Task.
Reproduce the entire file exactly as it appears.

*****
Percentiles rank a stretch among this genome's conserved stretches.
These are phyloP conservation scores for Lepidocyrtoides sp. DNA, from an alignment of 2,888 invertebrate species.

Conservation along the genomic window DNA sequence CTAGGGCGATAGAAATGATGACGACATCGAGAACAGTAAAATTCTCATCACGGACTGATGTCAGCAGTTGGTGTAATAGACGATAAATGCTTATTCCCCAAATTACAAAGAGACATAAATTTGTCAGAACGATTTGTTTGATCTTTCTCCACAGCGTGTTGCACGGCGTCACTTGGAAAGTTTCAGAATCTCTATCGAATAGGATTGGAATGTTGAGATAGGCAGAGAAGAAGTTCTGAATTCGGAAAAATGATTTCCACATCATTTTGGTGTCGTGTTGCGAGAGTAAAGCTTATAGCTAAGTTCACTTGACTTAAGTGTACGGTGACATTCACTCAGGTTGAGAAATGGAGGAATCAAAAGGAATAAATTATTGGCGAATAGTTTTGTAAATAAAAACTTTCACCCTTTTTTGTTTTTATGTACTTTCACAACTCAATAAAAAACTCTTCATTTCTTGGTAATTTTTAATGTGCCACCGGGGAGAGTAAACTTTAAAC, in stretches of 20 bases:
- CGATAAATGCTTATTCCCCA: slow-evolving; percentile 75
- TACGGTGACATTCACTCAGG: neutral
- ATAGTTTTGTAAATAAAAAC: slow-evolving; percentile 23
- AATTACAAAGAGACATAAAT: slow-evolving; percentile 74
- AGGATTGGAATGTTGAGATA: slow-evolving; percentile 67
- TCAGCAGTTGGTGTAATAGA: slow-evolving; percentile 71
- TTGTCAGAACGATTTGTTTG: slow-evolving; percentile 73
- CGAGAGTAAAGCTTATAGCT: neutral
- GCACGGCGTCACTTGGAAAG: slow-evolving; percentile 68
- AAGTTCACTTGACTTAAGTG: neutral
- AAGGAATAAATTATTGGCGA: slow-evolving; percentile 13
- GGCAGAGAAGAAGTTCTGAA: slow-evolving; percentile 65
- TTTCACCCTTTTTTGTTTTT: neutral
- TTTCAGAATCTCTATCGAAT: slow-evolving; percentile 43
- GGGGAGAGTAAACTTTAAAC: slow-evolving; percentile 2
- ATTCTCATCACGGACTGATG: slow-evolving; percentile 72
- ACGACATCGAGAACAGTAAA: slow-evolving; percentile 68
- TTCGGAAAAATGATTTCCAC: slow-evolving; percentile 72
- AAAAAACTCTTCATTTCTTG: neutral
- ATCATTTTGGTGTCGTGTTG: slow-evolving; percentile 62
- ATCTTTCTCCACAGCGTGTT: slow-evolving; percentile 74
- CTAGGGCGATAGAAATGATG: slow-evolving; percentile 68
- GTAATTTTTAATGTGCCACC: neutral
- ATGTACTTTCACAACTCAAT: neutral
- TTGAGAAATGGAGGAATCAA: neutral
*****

Percentiles rank a stretch among this genome's conserved stretches.
These are phyloP conservation scores for Lepidocyrtoides sp. DNA, from an alignment of 2,888 invertebrate species.

Conservation along the genomic window DNA sequence CTAGGGCGATAGAAATGATGACGACATCGAGAACAGTAAAATTCTCATCACGGACTGATGTCAGCAGTTGGTGTAATAGACGATAAATGCTTATTCCCCAAATTACAAAGAGACATAAATTTGTCAGAACGATTTGTTTGATCTTTCTCCACAGCGTGTTGCACGGCGTCACTTGGAAAGTTTCAGAATCTCTATCGAATAGGATTGGAATGTTGAGATAGGCAGAGAAGAAGTTCTGAATTCGGAAAAATGATTTCCACATCATTTTGGTGTCGTGTTGCGAGAGTAAAGCTTATAGCTAAGTTCACTTGACTTAAGTGTACGGTGACATTCACTCAGGTTGAGAAATGGAGGAATCAAAAGGAATAAATTATTGGCGAATAGTTTTGTAAATAAAAACTTTCACCCTTTTTTGTTTTTATGTACTTTCACAACTCAATAAAAAACTCTTCATTTCTTGGTAATTTTTAATGTGCCACCGGGGAGAGTAAACTTTAAAC, in stretches of 20 bases:
- CGATAAATGCTTATTCCCCA: slow-evolving; percentile 75
- TACGGTGACATTCACTCAGG: neutral
- ATAGTTTTGTAAATAAAAAC: slow-evolving; percentile 23
- AATTACAAAGAGACATAAAT: slow-evolving; percentile 74
- AGGATTGGAATGTTGAGATA: slow-evolving; percentile 67
- TCAGCAGTTGGTGTAATAGA: slow-evolving; percentile 71
- TTGTCAGAACGATTTGTTTG: slow-evolving; percentile 73
- CGAGAGTAAAGCTTATAGCT: neutral
- GCACGGCGTCACTTGGAAAG: slow-evolving; percentile 68
- AAGTTCACTTGACTTAAGTG: neutral
- AAGGAATAAATTATTGGCGA: slow-evolving; percentile 13
- GGCAGAGAAGAAGTTCTGAA: slow-evolving; percentile 65
- TTTCACCCTTTTTTGTTTTT: neutral
- TTTCAGAATCTCTATCGAAT: slow-evolving; percentile 43
- GGGGAGAGTAAACTTTAAAC: slow-evolving; percentile 2
- ATTCTCATCACGGACTGATG: slow-evolving; percentile 72
- ACGACATCGAGAACAGTAAA: slow-evolving; percentile 68
- TTCGGAAAAATGATTTCCAC: slow-evolving; percentile 72
- AAAAAACTCTTCATTTCTTG: neutral
- ATCATTTTGGTGTCGTGTTG: slow-evolving; percentile 62
- ATCTTTCTCCACAGCGTGTT: slow-evolving; percentile 74
- CTAGGGCGATAGAAATGATG: slow-evolving; percentile 68
- GTAATTTTTAATGTGCCACC: neutral
- ATGTACTTTCACAACTCAAT: neutral
- TTGAGAAATGGAGGAATCAA: neutral